Be one with the dull, the indiscriminate dust.
A fragment of what you felt, of what you knew,
A formula, a phrase remains, --- but the best is lost.

The answers quick & keen, the honest look, the laughter, the love,
They are gone. They have gone to feed the roses. Elegant and curled
Is the blossom. Fragrant is the blossom. I know. But I do not approve.
More precious was the light in your eyes than all the roses in the world.

Down, down, down into the darkness of the grave
Gently they go, the beautiful, the tender, the kind;
Quietly they go, the intelligent, the witty, the brave.
I know. But I do not approve. And I am not resigned.

Tuesday, September 15, 2009


If you had fun reading He's Just Not That Into You, you might also enjoy It's Called a Breakup Because It's Broken: The Smart Girl's Breakup Buddy (by Greg Behrendt & Amiira Ruotola-Behrendt). If you haven't read either one yet, don't be discouraged by the trendy sex-in-the-city titles. Once you start reading, you'll see that the titles are more than just catchy catch phrases.

In fact, these books are filled with many helpful mantras, memorable mottoes, and antidotes to fretfulness. Greg and Amiira's real-life concepts are pertinent not just to break-ups and broken hearts, but to all kinds of relationships -- friends, neighbors, family. They conclude with the following inspirational guidelines:

"Here are the great things that I already know about myself: I am stronger than I thought I was. I am resilient and buoyant in the face of emotional adversity. I am also buoyant in water. The best investment I can make is in myself. I feel good about myself every day." Keep going . . . and finish with "Let's face it, I rock."

Now make a list of what you want . . . as detailed as you can. Now place one hand over your heart and repeat . . .

I promise to make a firm commitment to living and breathing my list every day, in every relationship, friendship, job, and experience that comes my way, from here to eternity and three weeks beyond that.


Just reading those confidence-building words is enough to make me feel buoyant, in water and otherwise!

I'm reminded of the sense of amazement that filled me when I used to see Ben up on the high dive -- at age six, or so! Sam, who would have been three - something and anxious to be just like his brother, would then ask me, "Mom, who do you think will be the next one in our family to go off the high dive?" I always answered, "Well, it will definitely not be me; so maybe it will be you!" I did go off the low dive a couple of times, just to set an example for them, but that was my limit! I honestly don't think I could have jumped off that high dive to save my life, though perhaps to save my children's lives, yes, I would -- for that I would have done anything!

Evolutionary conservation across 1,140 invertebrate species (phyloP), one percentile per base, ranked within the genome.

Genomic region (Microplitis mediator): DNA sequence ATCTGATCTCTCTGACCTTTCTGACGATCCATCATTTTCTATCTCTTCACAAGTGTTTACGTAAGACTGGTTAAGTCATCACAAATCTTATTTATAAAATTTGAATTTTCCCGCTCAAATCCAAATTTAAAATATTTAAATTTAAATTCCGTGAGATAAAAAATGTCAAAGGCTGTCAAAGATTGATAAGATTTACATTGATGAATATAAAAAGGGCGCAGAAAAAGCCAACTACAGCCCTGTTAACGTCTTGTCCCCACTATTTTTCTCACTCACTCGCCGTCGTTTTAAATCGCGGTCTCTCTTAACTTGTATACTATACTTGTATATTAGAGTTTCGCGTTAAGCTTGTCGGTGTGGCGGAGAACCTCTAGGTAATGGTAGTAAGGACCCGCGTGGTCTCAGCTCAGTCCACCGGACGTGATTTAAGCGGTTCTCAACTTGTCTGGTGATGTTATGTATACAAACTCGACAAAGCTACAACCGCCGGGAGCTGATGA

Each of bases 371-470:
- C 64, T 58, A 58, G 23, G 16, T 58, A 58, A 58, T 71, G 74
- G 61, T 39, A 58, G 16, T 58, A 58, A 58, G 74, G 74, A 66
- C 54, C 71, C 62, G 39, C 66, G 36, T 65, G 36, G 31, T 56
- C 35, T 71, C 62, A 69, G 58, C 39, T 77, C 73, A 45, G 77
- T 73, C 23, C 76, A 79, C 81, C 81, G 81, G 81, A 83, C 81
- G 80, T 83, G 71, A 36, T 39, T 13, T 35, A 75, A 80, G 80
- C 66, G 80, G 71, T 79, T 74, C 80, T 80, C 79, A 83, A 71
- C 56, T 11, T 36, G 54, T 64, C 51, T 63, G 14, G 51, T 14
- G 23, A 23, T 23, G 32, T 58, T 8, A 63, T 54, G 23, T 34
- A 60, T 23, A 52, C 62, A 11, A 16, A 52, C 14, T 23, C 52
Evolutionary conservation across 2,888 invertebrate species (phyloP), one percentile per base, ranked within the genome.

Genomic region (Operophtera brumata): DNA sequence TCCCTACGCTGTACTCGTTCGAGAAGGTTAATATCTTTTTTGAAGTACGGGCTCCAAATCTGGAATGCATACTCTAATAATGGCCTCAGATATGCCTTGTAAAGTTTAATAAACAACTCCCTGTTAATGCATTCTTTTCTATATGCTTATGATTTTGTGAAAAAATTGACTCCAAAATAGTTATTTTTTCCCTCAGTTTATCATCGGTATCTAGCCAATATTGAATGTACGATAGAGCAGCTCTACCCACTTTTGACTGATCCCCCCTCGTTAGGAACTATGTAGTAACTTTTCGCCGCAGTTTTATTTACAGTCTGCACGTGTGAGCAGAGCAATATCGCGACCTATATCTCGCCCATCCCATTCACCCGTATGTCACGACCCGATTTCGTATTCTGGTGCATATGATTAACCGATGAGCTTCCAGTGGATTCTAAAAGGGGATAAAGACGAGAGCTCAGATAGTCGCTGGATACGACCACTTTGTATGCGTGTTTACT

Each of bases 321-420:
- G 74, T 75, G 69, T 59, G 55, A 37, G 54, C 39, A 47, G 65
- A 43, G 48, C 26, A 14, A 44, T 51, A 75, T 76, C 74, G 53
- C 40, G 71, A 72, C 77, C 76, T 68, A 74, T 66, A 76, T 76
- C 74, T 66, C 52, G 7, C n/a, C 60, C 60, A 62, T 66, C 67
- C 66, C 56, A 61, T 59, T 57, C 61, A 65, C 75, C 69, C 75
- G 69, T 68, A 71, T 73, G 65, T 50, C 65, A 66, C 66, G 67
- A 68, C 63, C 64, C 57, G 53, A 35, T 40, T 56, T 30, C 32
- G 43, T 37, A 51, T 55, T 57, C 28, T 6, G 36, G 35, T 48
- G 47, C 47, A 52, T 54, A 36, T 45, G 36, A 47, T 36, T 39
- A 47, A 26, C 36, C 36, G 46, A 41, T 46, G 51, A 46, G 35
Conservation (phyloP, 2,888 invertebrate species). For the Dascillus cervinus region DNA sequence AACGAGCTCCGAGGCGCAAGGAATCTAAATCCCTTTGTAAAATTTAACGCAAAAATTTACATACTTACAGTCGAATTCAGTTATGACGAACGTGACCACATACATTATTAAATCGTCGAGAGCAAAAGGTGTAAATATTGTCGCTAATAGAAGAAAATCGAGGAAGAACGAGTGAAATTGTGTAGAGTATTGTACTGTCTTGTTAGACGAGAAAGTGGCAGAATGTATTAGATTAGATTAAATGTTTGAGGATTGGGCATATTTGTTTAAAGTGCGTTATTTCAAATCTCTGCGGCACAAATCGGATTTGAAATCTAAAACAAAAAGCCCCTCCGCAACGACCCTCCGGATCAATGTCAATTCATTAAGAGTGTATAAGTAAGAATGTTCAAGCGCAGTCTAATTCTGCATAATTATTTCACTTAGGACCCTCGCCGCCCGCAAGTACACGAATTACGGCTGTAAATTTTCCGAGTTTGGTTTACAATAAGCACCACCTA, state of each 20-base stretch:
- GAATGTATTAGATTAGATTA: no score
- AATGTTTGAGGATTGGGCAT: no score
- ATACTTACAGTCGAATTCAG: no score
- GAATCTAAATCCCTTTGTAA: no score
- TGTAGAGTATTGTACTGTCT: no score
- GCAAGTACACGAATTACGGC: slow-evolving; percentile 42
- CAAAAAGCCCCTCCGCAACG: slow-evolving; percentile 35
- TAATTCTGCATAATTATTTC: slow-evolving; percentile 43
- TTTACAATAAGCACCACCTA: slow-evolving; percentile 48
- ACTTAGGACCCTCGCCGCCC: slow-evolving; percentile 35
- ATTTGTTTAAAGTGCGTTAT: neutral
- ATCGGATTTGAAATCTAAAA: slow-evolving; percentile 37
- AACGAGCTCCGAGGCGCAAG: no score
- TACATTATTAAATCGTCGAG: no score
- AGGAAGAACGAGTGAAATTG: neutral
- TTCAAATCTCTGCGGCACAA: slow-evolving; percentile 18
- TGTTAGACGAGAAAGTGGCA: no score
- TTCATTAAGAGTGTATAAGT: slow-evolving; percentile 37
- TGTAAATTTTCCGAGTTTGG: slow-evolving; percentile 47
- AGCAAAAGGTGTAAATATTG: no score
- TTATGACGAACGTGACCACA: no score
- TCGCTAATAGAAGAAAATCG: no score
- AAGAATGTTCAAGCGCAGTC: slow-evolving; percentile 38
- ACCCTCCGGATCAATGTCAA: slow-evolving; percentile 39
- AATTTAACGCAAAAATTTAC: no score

Friday, September 11, 2009

Not a Normal Day

A moment of silence and retrospection on this saddest of anniversaries. As with the assassination of JFK, we all remember where we were. I was in my kitchen, working on some scrapbooks for my children. The new school year had just started, and I was sorting through the previous year's memorabilia. Such a simple pleasure, so mundane. But many days are like that.

Just a few days before, on Sunday the 9th, my husband Gerry had flown to California for a meeting. Monday night, he had taken the redeye home, arriving back in Philadelphia very early Tuesday morning and, naturally, going in to work a couple hours later, after walking our sons across the street to school. He hadn't been on campus very long before calling to ask me if I needed to drive anywhere that day.

"Only to the boys' piano lessons after school."

"Why don't you call and cancel, okay?"


"Some strange things are happening in New York and Washington."

"You mean the stock market?" Not that finance is my specialty, but that's what came to mind: desperate History Channel images of the Great Crash.

"No," he said. "Some planes have crashed in both cities."

"Are we at war?"

"I don't know. Just don't turn on the TV."

So I called our piano teacher (remember from the other day, scales & Bach). She was fine with the cancellations, as she herself was worried sick, having just heard from her sister who worked in Washington, DC, in a building that was currently locked down with everyone inside until further notice.

Then I called my sister, who also worked in DC. No answer anywhere, but as the day went on, I learned that rather than being locked into her building for the day, she and her husband had been turned away from their parking garage upon arrival that morning and instructed to return home. They spent the long hours in traffic on I-70, but safe.

Then I turned on the TV. Then I turned it off again and thought of what to do next. Get milk.